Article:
How Bazaar tracks files
Bazaar maps file paths to globally unique file IDs, and two branches without prior common ancestry will have different file IDs for the same paths, even if the files are really the same. Every time a file is added to a Bazaar branch, it gets a unique ID. As files are moved and renamed, they keep their unique IDs. So, if two people download Drupal, extract it, and independently “bzr init”, “bzr add”, and “bzr commit”, their respective README.txt files (for example) will have different file IDs.

Creating common ancestry (continued)
These globally unique file IDs cause trouble when merging from unrelated branches. When Bazaar merges two branches (related or not), two files with the same path but different file IDs create a conflict even if they contain identical content. Merging two unrelated branches with lots of shared files creates a mess of conflict files and conflict directories, and there is currently no convenient way to resolve these conflicts.

A concrete example with Drupal
A developer downloads Drupal and puts the project under version control in a fresh Bazaar branch. She discovers that Four Kitchens maintains a Bazaar branch of stable Drupal releases and decides she would like to use the Four Kitchens branch to automate installation of minor Drupal updates. She attempts to merge in the revision range from the Four Kitchens branch that would perform the upgrade. Because the file IDs in the Four Kitchens branch differ from hers, every Drupal core file and directory has a conflict despite having identical content for the base merge revision. After a bit of tedious conflict cleanup, she commits the merge and goes back to enjoying Bazaar’s generally elegant architecture.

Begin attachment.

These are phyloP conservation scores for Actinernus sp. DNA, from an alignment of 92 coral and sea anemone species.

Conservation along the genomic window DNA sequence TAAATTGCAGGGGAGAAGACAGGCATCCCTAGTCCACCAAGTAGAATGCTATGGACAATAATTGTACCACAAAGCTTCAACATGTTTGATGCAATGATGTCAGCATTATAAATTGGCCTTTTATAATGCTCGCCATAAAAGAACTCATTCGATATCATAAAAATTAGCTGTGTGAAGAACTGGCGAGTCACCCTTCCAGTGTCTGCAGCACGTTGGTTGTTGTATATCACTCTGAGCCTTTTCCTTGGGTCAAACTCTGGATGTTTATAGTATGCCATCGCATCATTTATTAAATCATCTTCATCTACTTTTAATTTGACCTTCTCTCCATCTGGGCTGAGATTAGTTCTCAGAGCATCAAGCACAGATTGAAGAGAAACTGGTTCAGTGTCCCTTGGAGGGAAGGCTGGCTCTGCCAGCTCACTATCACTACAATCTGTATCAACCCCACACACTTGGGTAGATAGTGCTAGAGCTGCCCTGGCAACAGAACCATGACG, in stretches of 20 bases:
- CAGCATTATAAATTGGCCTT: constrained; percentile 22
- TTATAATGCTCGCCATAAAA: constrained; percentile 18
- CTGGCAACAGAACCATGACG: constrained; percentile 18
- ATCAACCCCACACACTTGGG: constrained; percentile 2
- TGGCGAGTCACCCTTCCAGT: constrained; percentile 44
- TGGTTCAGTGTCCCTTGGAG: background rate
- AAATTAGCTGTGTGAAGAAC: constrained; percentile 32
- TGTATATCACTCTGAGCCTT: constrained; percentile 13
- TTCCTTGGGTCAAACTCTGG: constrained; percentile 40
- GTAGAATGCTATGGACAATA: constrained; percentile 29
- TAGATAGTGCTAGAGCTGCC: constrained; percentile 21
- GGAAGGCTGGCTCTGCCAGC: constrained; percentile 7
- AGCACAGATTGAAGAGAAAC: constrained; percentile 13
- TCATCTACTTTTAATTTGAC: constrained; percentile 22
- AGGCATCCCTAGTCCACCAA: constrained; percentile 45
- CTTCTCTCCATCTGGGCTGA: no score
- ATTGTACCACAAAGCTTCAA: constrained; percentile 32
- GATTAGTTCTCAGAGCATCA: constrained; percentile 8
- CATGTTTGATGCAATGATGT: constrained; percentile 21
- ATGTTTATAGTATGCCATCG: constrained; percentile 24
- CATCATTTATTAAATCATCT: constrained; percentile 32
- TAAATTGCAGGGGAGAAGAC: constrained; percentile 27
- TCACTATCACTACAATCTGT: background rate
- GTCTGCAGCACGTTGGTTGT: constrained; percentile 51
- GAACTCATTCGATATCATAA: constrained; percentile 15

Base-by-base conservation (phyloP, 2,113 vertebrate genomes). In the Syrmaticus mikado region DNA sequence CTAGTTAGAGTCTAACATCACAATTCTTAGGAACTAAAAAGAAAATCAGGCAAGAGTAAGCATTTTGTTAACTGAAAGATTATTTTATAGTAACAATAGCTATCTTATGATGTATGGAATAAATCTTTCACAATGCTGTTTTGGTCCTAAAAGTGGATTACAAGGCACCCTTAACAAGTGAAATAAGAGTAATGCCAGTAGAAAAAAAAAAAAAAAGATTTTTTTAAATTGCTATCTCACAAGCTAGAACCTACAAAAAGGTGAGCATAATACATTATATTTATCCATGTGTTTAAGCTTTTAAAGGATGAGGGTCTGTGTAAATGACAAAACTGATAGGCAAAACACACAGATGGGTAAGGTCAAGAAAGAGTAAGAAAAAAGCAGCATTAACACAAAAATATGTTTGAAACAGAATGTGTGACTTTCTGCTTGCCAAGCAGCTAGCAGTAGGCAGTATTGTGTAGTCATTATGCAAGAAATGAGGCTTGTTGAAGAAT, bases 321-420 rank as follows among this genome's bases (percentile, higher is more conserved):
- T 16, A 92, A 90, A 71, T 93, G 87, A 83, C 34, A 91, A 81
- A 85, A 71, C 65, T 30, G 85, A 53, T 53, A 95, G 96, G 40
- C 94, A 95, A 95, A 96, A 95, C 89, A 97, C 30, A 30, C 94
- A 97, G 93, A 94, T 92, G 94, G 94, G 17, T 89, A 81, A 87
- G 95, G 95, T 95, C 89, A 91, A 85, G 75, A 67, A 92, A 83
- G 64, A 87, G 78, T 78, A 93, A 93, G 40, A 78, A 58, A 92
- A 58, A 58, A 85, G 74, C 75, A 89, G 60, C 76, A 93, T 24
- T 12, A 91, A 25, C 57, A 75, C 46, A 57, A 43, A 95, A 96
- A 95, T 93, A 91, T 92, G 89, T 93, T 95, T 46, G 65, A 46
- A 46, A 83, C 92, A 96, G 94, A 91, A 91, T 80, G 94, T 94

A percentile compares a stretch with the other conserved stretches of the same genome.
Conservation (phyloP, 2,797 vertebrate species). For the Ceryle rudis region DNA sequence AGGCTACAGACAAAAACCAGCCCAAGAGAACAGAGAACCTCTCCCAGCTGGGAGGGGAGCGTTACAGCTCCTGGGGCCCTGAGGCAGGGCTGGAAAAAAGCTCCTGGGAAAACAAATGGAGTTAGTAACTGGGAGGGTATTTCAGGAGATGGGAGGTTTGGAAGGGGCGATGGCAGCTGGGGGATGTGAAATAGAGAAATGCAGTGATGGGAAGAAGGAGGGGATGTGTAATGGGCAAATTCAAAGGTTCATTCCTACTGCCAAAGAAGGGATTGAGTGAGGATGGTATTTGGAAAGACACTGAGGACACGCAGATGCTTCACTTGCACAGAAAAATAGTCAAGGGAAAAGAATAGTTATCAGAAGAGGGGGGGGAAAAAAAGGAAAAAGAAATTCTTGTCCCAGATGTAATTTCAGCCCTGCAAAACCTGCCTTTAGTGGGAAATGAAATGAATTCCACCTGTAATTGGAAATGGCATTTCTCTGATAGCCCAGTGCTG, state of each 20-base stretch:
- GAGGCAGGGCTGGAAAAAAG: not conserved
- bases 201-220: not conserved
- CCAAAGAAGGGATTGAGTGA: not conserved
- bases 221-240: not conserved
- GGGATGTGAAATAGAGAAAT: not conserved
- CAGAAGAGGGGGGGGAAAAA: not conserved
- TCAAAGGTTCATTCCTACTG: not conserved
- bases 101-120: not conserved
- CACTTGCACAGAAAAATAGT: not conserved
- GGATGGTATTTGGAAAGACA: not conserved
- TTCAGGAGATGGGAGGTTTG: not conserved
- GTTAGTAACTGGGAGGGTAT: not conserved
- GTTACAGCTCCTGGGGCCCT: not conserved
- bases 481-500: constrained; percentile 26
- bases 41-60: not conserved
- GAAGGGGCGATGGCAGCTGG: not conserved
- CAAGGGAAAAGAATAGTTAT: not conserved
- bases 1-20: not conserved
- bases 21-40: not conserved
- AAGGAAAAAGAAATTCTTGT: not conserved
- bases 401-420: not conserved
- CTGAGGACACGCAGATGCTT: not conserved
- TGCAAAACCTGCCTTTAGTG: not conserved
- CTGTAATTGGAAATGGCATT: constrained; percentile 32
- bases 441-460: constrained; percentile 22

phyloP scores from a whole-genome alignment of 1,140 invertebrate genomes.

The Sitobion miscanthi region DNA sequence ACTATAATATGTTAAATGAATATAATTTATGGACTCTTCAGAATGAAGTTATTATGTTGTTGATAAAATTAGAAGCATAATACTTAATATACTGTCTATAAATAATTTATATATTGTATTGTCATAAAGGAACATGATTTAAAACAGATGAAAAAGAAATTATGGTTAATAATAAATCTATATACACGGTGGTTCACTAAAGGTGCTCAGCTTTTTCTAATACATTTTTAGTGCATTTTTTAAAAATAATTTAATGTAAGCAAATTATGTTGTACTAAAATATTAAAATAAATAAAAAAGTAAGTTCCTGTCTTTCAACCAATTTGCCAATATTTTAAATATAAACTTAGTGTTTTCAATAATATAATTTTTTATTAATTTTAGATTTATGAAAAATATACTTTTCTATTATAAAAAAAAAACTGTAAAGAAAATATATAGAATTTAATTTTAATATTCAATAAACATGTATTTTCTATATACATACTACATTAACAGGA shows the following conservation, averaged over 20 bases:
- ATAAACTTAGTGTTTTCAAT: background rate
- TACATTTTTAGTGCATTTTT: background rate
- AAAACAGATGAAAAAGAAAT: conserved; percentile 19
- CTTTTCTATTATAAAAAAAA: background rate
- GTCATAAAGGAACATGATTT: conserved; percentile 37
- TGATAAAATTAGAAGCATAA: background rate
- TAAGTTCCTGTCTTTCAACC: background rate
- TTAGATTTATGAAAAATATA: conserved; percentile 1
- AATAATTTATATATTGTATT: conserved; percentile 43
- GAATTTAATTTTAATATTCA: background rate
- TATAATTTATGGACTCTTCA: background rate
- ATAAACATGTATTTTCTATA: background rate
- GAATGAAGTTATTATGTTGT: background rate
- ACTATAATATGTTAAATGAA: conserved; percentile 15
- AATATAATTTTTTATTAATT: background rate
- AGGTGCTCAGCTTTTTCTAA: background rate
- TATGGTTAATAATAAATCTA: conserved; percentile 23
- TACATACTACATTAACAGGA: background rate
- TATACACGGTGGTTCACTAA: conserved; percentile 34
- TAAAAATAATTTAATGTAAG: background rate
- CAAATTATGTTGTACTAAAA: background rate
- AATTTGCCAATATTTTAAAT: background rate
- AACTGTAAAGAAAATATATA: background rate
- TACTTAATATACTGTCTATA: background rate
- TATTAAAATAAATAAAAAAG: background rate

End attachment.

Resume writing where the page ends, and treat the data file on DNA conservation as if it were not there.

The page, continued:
I thought this blog post was going to give me a solution!
Nope, there’s not one out there yet. I’m currently looking at writing a custom merge handler (subclassed from the standard merge3 in Bazaar) that would intelligently handle merges where file paths do represent the same files, regardless of file IDs. Unfortunately, the file ID/path conflict is low-level in Bazaar and occurs before reaching the most modular part of merge conflict resolution.

Thanks to Robert Collins on the Bazaar project for walking me through the Bazaar internals necessary for me to explain this issue and, hopefully, solve it.